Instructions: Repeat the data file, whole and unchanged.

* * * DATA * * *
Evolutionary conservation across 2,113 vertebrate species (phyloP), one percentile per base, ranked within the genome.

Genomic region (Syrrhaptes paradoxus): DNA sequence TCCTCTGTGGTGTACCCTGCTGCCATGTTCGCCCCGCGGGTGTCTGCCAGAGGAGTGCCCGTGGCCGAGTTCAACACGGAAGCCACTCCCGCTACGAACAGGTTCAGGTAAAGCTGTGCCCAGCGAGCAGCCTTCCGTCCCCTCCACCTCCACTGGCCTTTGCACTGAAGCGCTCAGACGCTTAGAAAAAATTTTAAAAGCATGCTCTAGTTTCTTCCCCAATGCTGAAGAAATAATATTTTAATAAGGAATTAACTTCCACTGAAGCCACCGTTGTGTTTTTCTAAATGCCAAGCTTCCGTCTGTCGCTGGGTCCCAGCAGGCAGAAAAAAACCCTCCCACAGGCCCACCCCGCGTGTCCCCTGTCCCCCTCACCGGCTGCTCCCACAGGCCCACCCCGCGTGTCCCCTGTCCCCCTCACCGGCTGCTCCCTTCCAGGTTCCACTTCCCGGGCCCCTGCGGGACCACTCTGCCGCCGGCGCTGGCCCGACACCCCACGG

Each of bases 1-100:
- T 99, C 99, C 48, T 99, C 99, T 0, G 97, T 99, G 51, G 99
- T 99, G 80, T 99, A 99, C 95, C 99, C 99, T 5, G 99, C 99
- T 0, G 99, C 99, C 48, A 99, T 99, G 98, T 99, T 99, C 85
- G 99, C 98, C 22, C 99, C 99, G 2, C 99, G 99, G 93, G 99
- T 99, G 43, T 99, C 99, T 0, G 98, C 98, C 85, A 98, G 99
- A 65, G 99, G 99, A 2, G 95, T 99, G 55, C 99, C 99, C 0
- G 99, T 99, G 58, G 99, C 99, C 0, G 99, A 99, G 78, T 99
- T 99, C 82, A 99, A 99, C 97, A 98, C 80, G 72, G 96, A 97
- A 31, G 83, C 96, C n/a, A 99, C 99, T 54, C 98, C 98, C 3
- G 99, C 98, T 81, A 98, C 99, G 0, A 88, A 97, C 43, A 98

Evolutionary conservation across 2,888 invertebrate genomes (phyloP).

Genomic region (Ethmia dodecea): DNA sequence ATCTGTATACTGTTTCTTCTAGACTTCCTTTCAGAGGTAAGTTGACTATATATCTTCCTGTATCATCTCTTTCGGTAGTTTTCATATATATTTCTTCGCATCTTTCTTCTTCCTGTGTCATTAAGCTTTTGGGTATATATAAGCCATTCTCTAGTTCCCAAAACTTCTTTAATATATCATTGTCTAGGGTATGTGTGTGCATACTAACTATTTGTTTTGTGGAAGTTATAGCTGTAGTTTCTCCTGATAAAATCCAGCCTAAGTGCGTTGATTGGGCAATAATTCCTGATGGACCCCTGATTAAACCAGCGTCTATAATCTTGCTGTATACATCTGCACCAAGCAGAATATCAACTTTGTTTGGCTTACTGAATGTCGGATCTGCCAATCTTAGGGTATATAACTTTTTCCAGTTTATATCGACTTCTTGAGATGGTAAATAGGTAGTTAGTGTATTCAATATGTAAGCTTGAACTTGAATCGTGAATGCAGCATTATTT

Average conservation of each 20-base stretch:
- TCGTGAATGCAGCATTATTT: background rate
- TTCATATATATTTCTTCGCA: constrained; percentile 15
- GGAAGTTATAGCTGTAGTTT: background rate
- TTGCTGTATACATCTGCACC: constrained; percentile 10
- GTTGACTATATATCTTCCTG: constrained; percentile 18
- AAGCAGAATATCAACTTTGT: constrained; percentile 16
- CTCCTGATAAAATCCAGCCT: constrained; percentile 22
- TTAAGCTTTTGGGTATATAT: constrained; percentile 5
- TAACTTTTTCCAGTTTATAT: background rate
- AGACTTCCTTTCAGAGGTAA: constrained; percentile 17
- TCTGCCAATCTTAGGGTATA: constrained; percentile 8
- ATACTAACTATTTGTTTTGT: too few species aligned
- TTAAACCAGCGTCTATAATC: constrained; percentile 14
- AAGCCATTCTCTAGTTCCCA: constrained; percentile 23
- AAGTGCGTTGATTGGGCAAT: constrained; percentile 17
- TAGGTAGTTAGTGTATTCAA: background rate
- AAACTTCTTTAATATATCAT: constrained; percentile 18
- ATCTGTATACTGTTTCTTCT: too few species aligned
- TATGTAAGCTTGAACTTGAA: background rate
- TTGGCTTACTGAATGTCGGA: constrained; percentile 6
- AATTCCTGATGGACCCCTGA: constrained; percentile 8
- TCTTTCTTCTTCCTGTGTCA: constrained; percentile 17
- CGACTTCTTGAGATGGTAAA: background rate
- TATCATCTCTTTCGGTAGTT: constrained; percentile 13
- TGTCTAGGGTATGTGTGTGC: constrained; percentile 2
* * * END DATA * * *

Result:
Evolutionary conservation across 2,113 vertebrate species (phyloP), one percentile per base, ranked within the genome.

Genomic region (Syrrhaptes paradoxus): DNA sequence TCCTCTGTGGTGTACCCTGCTGCCATGTTCGCCCCGCGGGTGTCTGCCAGAGGAGTGCCCGTGGCCGAGTTCAACACGGAAGCCACTCCCGCTACGAACAGGTTCAGGTAAAGCTGTGCCCAGCGAGCAGCCTTCCGTCCCCTCCACCTCCACTGGCCTTTGCACTGAAGCGCTCAGACGCTTAGAAAAAATTTTAAAAGCATGCTCTAGTTTCTTCCCCAATGCTGAAGAAATAATATTTTAATAAGGAATTAACTTCCACTGAAGCCACCGTTGTGTTTTTCTAAATGCCAAGCTTCCGTCTGTCGCTGGGTCCCAGCAGGCAGAAAAAAACCCTCCCACAGGCCCACCCCGCGTGTCCCCTGTCCCCCTCACCGGCTGCTCCCACAGGCCCACCCCGCGTGTCCCCTGTCCCCCTCACCGGCTGCTCCCTTCCAGGTTCCACTTCCCGGGCCCCTGCGGGACCACTCTGCCGCCGGCGCTGGCCCGACACCCCACGG

Each of bases 1-100:
- T 99, C 99, C 48, T 99, C 99, T 0, G 97, T 99, G 51, G 99
- T 99, G 80, T 99, A 99, C 95, C 99, C 99, T 5, G 99, C 99
- T 0, G 99, C 99, C 48, A 99, T 99, G 98, T 99, T 99, C 85
- G 99, C 98, C 22, C 99, C 99, G 2, C 99, G 99, G 93, G 99
- T 99, G 43, T 99, C 99, T 0, G 98, C 98, C 85, A 98, G 99
- A 65, G 99, G 99, A 2, G 95, T 99, G 55, C 99, C 99, C 0
- G 99, T 99, G 58, G 99, C 99, C 0, G 99, A 99, G 78, T 99
- T 99, C 82, A 99, A 99, C 97, A 98, C 80, G 72, G 96, A 97
- A 31, G 83, C 96, C n/a, A 99, C 99, T 54, C 98, C 98, C 3
- G 99, C 98, T 81, A 98, C 99, G 0, A 88, A 97, C 43, A 98

Evolutionary conservation across 2,888 invertebrate genomes (phyloP).

Genomic region (Ethmia dodecea): DNA sequence ATCTGTATACTGTTTCTTCTAGACTTCCTTTCAGAGGTAAGTTGACTATATATCTTCCTGTATCATCTCTTTCGGTAGTTTTCATATATATTTCTTCGCATCTTTCTTCTTCCTGTGTCATTAAGCTTTTGGGTATATATAAGCCATTCTCTAGTTCCCAAAACTTCTTTAATATATCATTGTCTAGGGTATGTGTGTGCATACTAACTATTTGTTTTGTGGAAGTTATAGCTGTAGTTTCTCCTGATAAAATCCAGCCTAAGTGCGTTGATTGGGCAATAATTCCTGATGGACCCCTGATTAAACCAGCGTCTATAATCTTGCTGTATACATCTGCACCAAGCAGAATATCAACTTTGTTTGGCTTACTGAATGTCGGATCTGCCAATCTTAGGGTATATAACTTTTTCCAGTTTATATCGACTTCTTGAGATGGTAAATAGGTAGTTAGTGTATTCAATATGTAAGCTTGAACTTGAATCGTGAATGCAGCATTATTT

Average conservation of each 20-base stretch:
- TCGTGAATGCAGCATTATTT: background rate
- TTCATATATATTTCTTCGCA: constrained; percentile 15
- GGAAGTTATAGCTGTAGTTT: background rate
- TTGCTGTATACATCTGCACC: constrained; percentile 10
- GTTGACTATATATCTTCCTG: constrained; percentile 18
- AAGCAGAATATCAACTTTGT: constrained; percentile 16
- CTCCTGATAAAATCCAGCCT: constrained; percentile 22
- TTAAGCTTTTGGGTATATAT: constrained; percentile 5
- TAACTTTTTCCAGTTTATAT: background rate
- AGACTTCCTTTCAGAGGTAA: constrained; percentile 17
- TCTGCCAATCTTAGGGTATA: constrained; percentile 8
- ATACTAACTATTTGTTTTGT: too few species aligned
- TTAAACCAGCGTCTATAATC: constrained; percentile 14
- AAGCCATTCTCTAGTTCCCA: constrained; percentile 23
- AAGTGCGTTGATTGGGCAAT: constrained; percentile 17
- TAGGTAGTTAGTGTATTCAA: background rate
- AAACTTCTTTAATATATCAT: constrained; percentile 18
- ATCTGTATACTGTTTCTTCT: too few species aligned
- TATGTAAGCTTGAACTTGAA: background rate
- TTGGCTTACTGAATGTCGGA: constrained; percentile 6
- AATTCCTGATGGACCCCTGA: constrained; percentile 8
- TCTTTCTTCTTCCTGTGTCA: constrained; percentile 17
- CGACTTCTTGAGATGGTAAA: background rate
- TATCATCTCTTTCGGTAGTT: constrained; percentile 13
- TGTCTAGGGTATGTGTGTGC: constrained; percentile 2